The Minnesota Wild are currently outside of the Western conference playoff spots with an 8-7-2 record through 17 games. This is not the position that many fans expected to find their Wild in after the big summer free agent signings of Ryan Suter and Zach Parise, though it should be noted that Minnesota are only a single point adrift of sixth place in the West.
Still, a stumbling up and down start has largely been due to an offense that just cannot seem to find any rhythm. Mike Yeo’s team ranks 29th in the NHL scoring just 2.06 goals per game. Yeo has tried just about every combination among his forward group to try and generate some semblance of consistent offensive output, but no player on this roster has been able to achieve that. It feels like most of this team’s better offensive players have yet to make an appearance in the shortened 2013 NHL season.
To his credit General Manager Chuck Fletcher hasn’t stood pat during Minnesota’s dry spell. He has turned to the Wild’s AHL affiliate, the Houston Aeros, calling up some of the organization’s brightest young offensive talent in an attempt to bring more balance, depth or just some sort of spark to the line-up. The results have been mixed so far in terms of immediate impact. However, short stints from Jason Zucker and Charlie Coyle have confirmed that this is a franchise with a deep and exciting talent pool worthy of its top ranking position in Hockey Future’s latest team rankings.
Zucker enjoyed a sparkling NCAA career with the University of Denver where he established himself as one of the better scorers in college, a strong two-way player and a leader. He got a chance to skate in six NHL games at the end of the 2011-12 season after the college hockey season ended where he registered two assists [See also: Jason Zucker: From WCHA to the State of Hockey].
Still, the 21-year old was often overlooked during the offseason as he joined the professional ranks at the same time as some of the most exciting offensive prospects in the history of the Minnesota Wild franchise including: Mikael Granlund, Charlie Coyle and Zack Phillips.
He had to be patient and earn his next NHL call-up leading the Houston Aeros with 19 goals and 41 points in 47 games. He finally got the call ahead of a home game against Detroit on February 17. Jason Zucker would not disappoint. Midway through the second period he battled a puck loose in the defensive end and then showed off his fantastic skating speed out-skating the Red Wings’ defense in an end to end rush, which he capped off with his first career NHL goal.
Zucker has played in the two games since that memorable season debut registering a shot in each, but failing to make his mark on the scoreboard. There’s little doubt that he has added to his skating speed and he looks capable of competing physically in the NHL at this point. His defensive game in terms of smarts and positioning is probably the best of all the young Minnesota forwards.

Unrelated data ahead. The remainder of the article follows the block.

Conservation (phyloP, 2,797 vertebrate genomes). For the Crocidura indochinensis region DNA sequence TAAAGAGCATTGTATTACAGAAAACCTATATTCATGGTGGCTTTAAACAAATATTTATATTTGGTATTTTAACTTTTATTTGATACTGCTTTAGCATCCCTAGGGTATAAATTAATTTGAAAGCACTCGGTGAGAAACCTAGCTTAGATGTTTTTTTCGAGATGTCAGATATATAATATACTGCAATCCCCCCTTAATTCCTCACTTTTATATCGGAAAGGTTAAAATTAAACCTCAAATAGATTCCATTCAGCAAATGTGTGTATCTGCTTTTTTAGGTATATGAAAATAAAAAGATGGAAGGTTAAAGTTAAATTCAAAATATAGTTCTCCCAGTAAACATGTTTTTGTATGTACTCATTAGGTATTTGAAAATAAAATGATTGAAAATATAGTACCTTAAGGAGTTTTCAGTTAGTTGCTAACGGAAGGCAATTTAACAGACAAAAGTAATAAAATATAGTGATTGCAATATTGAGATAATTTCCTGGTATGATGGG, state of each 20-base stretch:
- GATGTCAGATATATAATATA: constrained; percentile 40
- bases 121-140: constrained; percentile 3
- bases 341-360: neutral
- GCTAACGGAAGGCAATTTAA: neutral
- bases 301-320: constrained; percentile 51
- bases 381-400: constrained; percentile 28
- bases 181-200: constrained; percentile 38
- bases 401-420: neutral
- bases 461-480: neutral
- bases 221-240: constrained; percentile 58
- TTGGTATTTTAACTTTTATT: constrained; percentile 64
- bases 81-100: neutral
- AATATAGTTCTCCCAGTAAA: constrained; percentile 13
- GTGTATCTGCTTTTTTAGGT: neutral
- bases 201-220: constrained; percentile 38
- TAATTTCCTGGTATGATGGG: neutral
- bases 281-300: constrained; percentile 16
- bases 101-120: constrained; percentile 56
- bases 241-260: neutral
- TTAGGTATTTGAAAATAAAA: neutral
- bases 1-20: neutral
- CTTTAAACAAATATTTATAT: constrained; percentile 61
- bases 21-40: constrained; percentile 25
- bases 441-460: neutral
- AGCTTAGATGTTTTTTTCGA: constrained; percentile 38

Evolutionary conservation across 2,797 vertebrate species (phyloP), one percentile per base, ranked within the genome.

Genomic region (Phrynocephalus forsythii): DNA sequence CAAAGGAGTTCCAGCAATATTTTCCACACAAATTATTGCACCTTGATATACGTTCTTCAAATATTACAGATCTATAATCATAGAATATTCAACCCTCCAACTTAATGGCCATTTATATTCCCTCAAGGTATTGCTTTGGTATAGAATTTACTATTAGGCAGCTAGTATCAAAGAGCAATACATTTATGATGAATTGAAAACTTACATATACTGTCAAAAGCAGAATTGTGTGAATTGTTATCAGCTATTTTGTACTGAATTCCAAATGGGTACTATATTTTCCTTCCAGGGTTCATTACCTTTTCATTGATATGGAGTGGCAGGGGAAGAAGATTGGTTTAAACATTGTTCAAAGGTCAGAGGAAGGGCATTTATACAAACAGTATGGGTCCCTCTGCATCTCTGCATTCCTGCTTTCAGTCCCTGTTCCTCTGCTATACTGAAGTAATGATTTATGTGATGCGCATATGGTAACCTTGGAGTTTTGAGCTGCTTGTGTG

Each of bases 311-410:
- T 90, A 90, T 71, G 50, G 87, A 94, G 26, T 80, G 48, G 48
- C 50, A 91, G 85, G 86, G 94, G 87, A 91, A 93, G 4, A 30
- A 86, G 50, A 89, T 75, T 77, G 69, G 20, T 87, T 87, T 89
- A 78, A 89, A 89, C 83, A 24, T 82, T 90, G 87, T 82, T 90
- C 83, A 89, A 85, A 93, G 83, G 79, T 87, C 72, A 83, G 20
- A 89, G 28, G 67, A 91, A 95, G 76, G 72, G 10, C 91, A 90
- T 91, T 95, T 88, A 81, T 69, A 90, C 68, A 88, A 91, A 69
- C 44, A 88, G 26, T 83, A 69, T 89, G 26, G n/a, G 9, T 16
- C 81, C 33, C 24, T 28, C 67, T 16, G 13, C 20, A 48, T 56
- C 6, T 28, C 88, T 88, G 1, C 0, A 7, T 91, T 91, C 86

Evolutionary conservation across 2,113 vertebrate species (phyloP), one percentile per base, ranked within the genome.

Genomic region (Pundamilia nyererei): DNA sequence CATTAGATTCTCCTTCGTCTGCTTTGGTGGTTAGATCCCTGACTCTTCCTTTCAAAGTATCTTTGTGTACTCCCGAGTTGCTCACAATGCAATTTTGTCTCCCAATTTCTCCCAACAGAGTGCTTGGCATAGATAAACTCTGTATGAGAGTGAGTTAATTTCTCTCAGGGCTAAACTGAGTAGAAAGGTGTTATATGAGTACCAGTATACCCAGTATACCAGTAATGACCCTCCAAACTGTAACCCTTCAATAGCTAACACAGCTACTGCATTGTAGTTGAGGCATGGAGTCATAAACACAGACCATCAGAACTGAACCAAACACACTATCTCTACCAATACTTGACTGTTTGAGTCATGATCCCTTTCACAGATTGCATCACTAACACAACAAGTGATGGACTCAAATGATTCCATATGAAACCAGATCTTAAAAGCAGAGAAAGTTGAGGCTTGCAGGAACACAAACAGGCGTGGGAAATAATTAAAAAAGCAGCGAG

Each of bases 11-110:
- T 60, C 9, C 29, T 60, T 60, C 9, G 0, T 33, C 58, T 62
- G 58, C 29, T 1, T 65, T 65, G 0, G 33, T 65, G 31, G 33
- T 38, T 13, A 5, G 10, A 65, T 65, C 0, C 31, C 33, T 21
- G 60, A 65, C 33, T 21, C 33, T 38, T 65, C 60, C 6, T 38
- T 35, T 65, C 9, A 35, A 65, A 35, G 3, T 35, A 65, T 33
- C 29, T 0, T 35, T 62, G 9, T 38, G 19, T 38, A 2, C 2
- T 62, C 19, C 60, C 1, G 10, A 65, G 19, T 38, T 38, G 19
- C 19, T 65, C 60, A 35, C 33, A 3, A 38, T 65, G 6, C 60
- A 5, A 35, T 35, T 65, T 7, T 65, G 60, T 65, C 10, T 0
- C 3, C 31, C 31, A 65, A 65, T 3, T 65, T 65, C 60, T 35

There’s little doubt that Jason Zucker is NHL ready and could easily spend most of the rest of the season skating on any of the team’s four lines for Yeo. However, he isn’t likely to contribute consistent offense. He still doesn’t use his shot or drive to the net in quite the same fashion as he has done at other standards, and might not quite have the skill set to be a top end scorer in the NHL even when he hits his prime.
Coyle is now in his second stint with Minnesota this season. He played in a stretch of five games for the Wild between Feb 4 – Feb 12. During that spell he spent some time playing alongside Mikko Koivu and Zach Parise on the team’s top line. He was returned to the AHL, but made his way back into Mike Yeo’s starting line-up for Saturday night’s game against Calgary where he scored his first goal.
Charlie Coyle was the first of the franchise’s promising young offensive players to sign an entry level contract last Spring [See also: Charlie Coyle Inks Entry Level Deal, Are Granlund and Zucker Next?]. He was perhaps the slowest to adapt to professional hockey though scoring just 14 goals and 25 points in 47 games with Houston.
However, Coyle is a player with a tantalizingly promising combination of size, skating ability and raw offensive talent. He has been impressive in his short spells with the NHL club so far. He uses his size to his advantage offensively and hasn’t looked afraid to play in the dirty areas.
The experiment to spark some offense with the insertion of Charlie Coyle into the line-up has arguably failed. After all he has just one goal in six games. It’s pretty clear that the 20-year old will need to spend a little more time in the AHL. He still needs to add a little aggression and edge to his game and he hasn’t used his shot anywhere near enough. Coyle is a player who will be most effective when he has confidence to rip his wrist shot off when he is in the prime scoring areas. He still isn’t doing that at NHL level yet.
Zucker and Coyle are not the saviors of Minnesota’s offense, though attempting to use them as sparks isn’t a bad idea, but they have shown that they are players who could figure strongly in a Wild offensive that is much better in the quite near future.